Planning for Uncertainty During the Presidential Transition

After a year of unprecedented everything, we now face a unique presidential transition. With the backdrop of a bitterly divided nation, this will be the first presidential transition during the surging nationwide pandemic and the first with a heavily remote government workforce, qualities that lead to a lot of unknowns.

Although this transition is different than others, there is a lot we do know. The American people have voted. The states, districts, territories and U.S. Congress have certified their election results. The General Services Administration Administrator issued the letter that released resources and authority to the incoming administration’s transition team. The Electoral College has acted. On January 6, 2021, a joint session of Congress certified election results, following a violent insurrection attempt egged on by the sitting president and despite unfounded and disproven claims of widespread voting fraud. After it all, we know President-elect Joe Biden and Vice President-elect Kamala Harris will be sworn in on January 20, 2021, and the new administration begins.

There are already many plans, systems and procedures in place for the presidential transition. Even though you hope things will be smooth from here on out, there is still plenty of presidential transition uncertainty you have to allow for in your planning. How can you accomplish that?

Start with GovLoop’s resources

Our experts on government matters are sharing lots of practical advice on navigating this unique presidential transition. You can expect even more guidance to help you succeed during the Biden administration’s first 100 days.

Also, make sure to register for our upcoming toolkit to help you survive and thrive the transition, whether you’re directly or indirectly involved. In it, we include some help helpful change management tips.

Use decision triggers in your plan

While there are still many unknowns about the presidential transition, that shouldn’t keep you from making decisions. You can use a technique called “decision triggers,” which is particularly useful during situations mired in uncertainty. First, you identify the conditions that would trigger an action, then you figure out what you’ll do if and when the condition is met.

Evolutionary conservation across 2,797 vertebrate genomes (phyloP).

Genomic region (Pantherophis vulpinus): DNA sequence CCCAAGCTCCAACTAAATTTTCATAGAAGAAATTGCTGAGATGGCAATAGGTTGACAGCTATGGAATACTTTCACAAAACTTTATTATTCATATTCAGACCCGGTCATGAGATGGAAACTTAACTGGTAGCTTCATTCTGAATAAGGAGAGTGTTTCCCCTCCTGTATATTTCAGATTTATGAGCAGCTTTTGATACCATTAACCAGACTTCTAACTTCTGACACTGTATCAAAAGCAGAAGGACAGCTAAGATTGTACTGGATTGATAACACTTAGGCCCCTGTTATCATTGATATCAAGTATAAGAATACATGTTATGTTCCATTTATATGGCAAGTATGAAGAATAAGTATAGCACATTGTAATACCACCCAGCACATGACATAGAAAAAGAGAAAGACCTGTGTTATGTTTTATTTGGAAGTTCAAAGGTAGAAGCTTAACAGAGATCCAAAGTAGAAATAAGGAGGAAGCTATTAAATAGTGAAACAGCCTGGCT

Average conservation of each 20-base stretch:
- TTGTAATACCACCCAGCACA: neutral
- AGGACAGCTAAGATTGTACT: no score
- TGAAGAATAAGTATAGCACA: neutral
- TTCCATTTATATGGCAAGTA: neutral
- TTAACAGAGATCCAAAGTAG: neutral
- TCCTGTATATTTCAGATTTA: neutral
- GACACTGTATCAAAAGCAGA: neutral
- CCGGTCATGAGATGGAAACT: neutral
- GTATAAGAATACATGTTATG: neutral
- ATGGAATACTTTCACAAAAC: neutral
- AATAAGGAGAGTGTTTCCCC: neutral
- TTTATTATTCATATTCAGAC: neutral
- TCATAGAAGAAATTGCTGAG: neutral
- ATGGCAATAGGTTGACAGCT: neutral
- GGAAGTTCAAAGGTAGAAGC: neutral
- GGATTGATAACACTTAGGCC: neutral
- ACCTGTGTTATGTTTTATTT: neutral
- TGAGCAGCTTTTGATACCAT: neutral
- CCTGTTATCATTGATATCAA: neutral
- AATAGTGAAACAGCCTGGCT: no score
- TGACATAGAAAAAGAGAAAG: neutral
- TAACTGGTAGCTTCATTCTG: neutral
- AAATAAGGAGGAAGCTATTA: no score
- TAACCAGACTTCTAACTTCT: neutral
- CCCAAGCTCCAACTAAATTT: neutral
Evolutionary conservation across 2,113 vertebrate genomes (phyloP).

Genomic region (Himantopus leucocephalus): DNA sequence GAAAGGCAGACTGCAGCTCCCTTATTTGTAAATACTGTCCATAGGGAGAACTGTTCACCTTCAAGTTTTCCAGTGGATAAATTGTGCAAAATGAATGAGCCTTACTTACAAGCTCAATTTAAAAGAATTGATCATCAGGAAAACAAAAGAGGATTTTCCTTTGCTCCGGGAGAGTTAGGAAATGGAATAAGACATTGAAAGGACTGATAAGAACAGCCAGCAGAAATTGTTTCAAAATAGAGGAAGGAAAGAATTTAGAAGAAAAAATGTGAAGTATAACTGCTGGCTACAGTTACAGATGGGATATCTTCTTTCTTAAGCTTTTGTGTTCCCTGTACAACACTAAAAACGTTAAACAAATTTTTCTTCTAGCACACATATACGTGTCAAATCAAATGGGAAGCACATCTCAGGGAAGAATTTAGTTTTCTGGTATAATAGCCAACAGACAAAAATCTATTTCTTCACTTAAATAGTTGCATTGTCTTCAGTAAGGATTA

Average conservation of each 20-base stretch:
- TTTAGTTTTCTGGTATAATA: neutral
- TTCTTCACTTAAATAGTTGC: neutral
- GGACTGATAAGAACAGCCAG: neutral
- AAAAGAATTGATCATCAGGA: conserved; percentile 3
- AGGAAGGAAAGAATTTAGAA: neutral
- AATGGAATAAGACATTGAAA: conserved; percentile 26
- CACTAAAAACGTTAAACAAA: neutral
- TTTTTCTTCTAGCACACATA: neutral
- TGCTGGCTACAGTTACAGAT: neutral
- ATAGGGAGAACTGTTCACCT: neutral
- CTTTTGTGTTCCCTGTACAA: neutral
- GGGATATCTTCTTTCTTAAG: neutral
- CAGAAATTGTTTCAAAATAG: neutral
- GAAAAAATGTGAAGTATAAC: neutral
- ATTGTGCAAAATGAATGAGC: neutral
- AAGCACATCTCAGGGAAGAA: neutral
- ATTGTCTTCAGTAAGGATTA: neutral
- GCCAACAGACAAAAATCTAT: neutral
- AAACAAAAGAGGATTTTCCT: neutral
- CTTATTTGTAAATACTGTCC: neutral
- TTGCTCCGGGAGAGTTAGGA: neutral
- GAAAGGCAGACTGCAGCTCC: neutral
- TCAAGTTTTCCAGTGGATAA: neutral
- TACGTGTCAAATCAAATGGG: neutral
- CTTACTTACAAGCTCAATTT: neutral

For example, while you may not know when a particular Biden nominee or appointee who affects your work will be confirmed or hired, you can make plans for what you’ll do as a result of either a quick confirmation or a drawn-out process. Or, since you don’t know when your team can safely return to the office or hold face-to-face public meetings, you can instead set up virtual processes now and simultaneously set decision triggers for supplementing with in-person systems when it’s safe to do so.

Build on identified priorities

The incoming administration is already sharing information you can use to start making your own transition plans. The Biden-Harris transition website offers detailed information about its priorities to “build back better.” As of December 2020, the priorities are:

  • COVID-19: A plan to respond to the growing public health and economic crisis caused by the coronavirus outbreak.
  • Economic recovery: A plan for jobs and economic recovery for working families.
  • Racial equity: A plan to deal with systemic racism and economic inequality.
  • Climate Change: A plan to create union jobs by tackling the climate crisis.

Use the information about these priorities to do an assessment of how your organization or team may need to shift focus. Evaluate the work you’re already doing that fits the Biden administration’s priorities, and look for places where you can make adjustments to include the priorities into your goals and plans for 2021.

Lean on people who have experience

Since the last presidential transition was just four years ago, you probably have colleagues and other career staff who have valuable experiences and resources to share. Rather than repeating their struggles and making the same mistakes, ask them to talk you through the successes they had, what they wish they’d done and other lessons they learned. Even if your organization doesn’t have significant presidential transition responsibilities, there may be processes to update, stakeholders to convene and other duties to fulfill.

If there isn’t something official at your office already, put together your own internal presidential transition working group to guide your team through the work ahead. With all the practice everyone already has working remotely, you can convene your group virtually for now. To get started, check out these resources for guidance, templates, best practices, roadmaps, podcasts, reports and more:

Get ready to collaborate with new people

Leading up to or soon after Inauguration Day, if your office is part of the federal government, it may be contacted by an agency review team for the Biden administration (some have already been contacted). It may also have to prepare materials the agency review team needs to understand your current priorities, operations and staffing.

If you work in state or local government, you’re not immune from the effects of the presidential transition — and other leadership transitions as well. New congresspeople, governors, legislators, mayors, councilmembers, elected officials and political appointees will be coming on board in the coming months. You need to be flexible about the changes they’ll bring while continuing to focus on the vital services you provide for people and communities.

Lauren Girardin is a marketing and communications consultant, storyteller, and freelance writer based in San Francisco. She helps organizations engage their communities and tell their stories. Her website is laurengirardin.com and you can connect with her on Twitter at @girardinl.

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